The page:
But what stikes me most is the prophetic voice in the poem side by side with the everyday.
We get the rather endearing domestic details of the woman who 'keeps the kitchen, makes tea, / sneezes at evening ' to the powerful image of 'Christ the tiger'.
I'm not going to analyse the poem, just pointing out what really strikes me if I imagine the poem as written today.

Tuesday, December 02, 2008

My name is sorlil and I'm addicted to poetry!

The poetry books I ordered for my birthday came in today. I had a quick peek at them but I'm not allowed to read them until my birthday next week.

Four of the books are by Scots, three by English poets - two of which currently reside in Scotland - and one by an American poet. appears that my current poetic tastes are (unintentionally) a little on the ethnocentric side!

Here's the books I ordered:

The Shadow of Sirius - W.S. Merwin
Wolf Tongue - Barry MacSweeney
Nigh-No-Place - Jen Hadfield
The Book of Blood - Vickie Feaver
Elegies - Douglas Dunn
Aphrodite's Anorak - Hugh McMillan
New Collected Poems - W.S. Graham
Public Dream - Frances Leviston

Can't wait to get stuck into them but firstly, over the next week, I intend to say a little about some excellent poetry books I've been reading recently.

Thursday, November 27, 2008

I rewrote the Baby P poem, less detailed than my original version. Found I couldn't start any other poems until I got this one out of my system.

First draft


The field has drowned and turned

(post removed)

Friday, November 21, 2008

For fun, my very first Fib!

A 6 line, 20 syllable poem. The number of syllables in each line follow the Fibonacchi sequence (1,1,2,3,5,8). Check them out here.

beached weed;
of high tide highlights
the otherwise white pebble shore.

Good fun to write, I could see this becoming quite addictive.
Go on, give it a go, you know you want to!

Thursday, November 20, 2008

I've been tagged to provide seven unusual facts about myself. I can't promise they'll be unusual or even interesting so you can blame Dave for this post!

1) I play the guitar, admittedly not much over the last couple of years but I will drag it out of its case one of these days.

2) I have a nearly-two-year-old son called Sorley. Actually his name on the birth certificate is Somerled after the great Norse/Celtic warrior, but Sorley is the pet name for Somerled so we call him Sorley. It means my husband got his warrior name and I got my poet name (I just wasn't going to agree to Spartacus or Conan!).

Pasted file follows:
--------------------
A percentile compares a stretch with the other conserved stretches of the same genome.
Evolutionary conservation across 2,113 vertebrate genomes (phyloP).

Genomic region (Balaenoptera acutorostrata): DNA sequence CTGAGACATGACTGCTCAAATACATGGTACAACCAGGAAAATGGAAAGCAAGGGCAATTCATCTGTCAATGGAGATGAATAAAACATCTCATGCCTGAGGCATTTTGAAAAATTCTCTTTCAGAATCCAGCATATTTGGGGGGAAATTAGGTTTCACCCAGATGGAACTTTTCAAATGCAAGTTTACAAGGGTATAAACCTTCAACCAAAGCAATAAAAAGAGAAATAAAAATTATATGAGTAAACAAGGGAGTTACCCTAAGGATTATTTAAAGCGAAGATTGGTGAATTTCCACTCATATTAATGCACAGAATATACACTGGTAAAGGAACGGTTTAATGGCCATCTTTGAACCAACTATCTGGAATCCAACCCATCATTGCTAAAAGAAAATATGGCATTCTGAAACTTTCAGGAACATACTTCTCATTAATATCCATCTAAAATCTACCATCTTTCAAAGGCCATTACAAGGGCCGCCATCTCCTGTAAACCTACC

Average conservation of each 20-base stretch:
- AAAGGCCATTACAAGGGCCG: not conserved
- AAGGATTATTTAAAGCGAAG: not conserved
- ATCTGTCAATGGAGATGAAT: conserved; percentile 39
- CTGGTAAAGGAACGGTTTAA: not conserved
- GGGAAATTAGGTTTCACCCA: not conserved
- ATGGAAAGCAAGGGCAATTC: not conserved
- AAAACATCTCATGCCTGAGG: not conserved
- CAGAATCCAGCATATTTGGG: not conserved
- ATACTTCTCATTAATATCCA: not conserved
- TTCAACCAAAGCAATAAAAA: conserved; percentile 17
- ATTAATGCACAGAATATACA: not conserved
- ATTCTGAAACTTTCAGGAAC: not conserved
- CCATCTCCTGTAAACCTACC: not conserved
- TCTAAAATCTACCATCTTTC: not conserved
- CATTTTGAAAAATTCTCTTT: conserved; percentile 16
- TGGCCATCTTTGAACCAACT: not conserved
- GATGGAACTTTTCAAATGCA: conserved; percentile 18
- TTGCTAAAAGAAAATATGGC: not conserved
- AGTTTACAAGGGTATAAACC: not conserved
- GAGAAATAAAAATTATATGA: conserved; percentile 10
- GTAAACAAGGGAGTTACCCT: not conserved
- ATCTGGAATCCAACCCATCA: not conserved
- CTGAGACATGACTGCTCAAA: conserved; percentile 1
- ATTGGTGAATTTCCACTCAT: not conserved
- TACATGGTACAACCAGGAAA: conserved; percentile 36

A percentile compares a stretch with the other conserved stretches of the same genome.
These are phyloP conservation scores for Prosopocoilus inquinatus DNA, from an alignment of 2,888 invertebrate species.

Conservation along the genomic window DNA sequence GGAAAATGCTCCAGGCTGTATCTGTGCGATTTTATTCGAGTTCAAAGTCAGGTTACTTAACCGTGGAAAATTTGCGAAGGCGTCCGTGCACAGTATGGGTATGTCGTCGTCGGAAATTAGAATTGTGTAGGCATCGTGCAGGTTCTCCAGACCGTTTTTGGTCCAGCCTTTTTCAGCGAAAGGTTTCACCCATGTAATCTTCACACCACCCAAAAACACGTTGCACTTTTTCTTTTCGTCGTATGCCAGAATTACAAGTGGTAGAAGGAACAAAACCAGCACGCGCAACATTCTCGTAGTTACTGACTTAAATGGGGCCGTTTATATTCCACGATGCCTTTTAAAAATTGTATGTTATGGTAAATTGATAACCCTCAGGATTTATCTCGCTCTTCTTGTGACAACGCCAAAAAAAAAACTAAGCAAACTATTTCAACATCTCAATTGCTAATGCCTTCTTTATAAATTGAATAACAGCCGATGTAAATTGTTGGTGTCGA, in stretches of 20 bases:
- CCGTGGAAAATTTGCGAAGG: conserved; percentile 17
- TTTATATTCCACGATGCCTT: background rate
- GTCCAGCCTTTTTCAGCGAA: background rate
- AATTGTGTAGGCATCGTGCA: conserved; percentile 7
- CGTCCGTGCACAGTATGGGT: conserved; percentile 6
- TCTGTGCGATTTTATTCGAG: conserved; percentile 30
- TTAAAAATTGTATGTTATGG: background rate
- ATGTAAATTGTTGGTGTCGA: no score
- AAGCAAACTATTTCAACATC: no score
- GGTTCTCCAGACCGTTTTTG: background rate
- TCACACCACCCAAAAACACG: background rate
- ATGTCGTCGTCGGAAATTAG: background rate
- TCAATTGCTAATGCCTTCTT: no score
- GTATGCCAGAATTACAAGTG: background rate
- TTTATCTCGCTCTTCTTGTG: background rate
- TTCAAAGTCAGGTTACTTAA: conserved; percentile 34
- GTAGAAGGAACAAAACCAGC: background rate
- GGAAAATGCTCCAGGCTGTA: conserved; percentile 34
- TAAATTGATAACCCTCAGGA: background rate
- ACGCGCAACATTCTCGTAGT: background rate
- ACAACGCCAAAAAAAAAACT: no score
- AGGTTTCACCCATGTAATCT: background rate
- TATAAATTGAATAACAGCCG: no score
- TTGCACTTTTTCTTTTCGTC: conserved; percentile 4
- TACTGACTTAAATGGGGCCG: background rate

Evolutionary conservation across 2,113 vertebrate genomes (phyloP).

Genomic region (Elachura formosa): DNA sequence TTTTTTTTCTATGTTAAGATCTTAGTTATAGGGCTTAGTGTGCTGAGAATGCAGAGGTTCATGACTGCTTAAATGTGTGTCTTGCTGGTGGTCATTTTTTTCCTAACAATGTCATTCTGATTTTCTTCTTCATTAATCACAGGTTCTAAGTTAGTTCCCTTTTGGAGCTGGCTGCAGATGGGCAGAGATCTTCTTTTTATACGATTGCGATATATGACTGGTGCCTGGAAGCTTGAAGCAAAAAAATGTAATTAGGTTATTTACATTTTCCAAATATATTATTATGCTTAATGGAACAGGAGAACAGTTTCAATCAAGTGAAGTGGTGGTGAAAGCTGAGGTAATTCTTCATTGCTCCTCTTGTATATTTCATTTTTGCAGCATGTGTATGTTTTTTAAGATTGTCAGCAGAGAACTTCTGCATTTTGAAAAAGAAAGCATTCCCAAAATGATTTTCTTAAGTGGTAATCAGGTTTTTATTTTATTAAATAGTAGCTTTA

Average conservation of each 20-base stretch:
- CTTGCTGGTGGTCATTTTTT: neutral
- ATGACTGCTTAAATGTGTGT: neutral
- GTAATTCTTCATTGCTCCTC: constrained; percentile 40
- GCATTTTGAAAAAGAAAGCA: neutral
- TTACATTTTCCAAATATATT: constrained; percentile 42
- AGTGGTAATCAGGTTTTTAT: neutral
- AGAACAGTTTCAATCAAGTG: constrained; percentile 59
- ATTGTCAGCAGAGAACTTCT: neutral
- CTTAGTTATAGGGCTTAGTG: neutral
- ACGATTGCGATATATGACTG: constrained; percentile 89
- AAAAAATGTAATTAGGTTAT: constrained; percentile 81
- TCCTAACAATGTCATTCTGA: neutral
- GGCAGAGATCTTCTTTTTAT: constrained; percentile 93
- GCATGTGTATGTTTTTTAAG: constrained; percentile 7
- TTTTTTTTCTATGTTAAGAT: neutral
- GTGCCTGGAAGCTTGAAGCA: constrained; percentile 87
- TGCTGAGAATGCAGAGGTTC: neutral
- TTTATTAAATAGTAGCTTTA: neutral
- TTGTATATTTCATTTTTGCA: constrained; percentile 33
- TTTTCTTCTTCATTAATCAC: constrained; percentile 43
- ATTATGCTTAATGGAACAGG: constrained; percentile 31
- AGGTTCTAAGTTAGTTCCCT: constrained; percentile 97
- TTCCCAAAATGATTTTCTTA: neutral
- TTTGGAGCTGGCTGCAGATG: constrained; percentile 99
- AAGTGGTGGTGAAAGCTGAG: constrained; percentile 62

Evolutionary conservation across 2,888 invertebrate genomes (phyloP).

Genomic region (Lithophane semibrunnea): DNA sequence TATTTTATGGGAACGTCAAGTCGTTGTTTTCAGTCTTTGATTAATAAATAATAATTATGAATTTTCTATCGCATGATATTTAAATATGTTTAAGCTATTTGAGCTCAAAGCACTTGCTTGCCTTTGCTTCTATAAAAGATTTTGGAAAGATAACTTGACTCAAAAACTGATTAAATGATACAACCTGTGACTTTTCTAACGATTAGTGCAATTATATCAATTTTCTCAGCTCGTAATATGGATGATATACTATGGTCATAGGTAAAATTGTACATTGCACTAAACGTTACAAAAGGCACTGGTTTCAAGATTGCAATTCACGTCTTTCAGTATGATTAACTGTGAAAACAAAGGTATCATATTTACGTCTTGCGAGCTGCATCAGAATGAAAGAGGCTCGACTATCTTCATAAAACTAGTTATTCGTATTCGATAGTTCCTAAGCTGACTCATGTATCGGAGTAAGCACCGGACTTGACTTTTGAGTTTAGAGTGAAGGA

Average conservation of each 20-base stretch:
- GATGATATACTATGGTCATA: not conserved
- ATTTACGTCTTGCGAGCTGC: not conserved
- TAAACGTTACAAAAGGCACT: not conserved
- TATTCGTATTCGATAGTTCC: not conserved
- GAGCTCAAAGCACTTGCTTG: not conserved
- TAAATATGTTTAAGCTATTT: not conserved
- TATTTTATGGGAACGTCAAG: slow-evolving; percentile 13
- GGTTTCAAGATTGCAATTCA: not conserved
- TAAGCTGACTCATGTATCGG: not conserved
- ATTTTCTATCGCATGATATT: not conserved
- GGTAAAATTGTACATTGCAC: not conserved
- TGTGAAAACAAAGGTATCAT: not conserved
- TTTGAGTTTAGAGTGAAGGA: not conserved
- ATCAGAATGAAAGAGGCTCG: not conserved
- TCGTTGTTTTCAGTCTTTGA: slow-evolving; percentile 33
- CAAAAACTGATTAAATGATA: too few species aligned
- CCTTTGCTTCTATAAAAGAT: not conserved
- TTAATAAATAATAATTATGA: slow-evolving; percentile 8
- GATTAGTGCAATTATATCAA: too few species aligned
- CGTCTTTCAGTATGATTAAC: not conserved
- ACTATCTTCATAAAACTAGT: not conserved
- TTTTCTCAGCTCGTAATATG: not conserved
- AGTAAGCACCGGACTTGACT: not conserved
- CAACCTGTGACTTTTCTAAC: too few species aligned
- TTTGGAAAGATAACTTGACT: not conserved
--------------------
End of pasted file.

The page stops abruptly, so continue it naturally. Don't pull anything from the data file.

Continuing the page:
3) I once met Edwin Morgan and could think of nothing to say to him. I had won a poetry competition of which he was the judge, it was announced during a show at the Royal Scottish Academy of Music and Dance. I was so stunned when they read out my name that I just sat in my seat wondering what I was supposed to do. Eventually I found my way onto the stage, shook Morgan's hand and just kind of looked at him. I'd barely even read any of his poetry at that time. Now that I'm a big fan of his work I feel a bit of an idiot when I think back.

4) I have a masters in philosophy. I loved spending a year around mad-cap philosophers but it's no use for getting a job!

5) Before I went to uni I spent two years working in a smoked salmon factory in the middle of nowhere (at the head of a loch, surrounded by hills). From quarter-to-eight to quarter-to-five standing in a chilled room slicing and bagging smoked salmon, with two half hour breaks spent in a porta-cabin. At one point I thought I'd never get out of that place, it was full of witchy fish-wives. There was a lot of camaraderie as well though - planting fish-heads in peoples lockers and wellies etc oh and plenty of food fights!!

6) I met my husband when I was 15, we secretly got engaged on my 16th birthday and married a week after my 18th, this December will be our 13th wedding anniversary.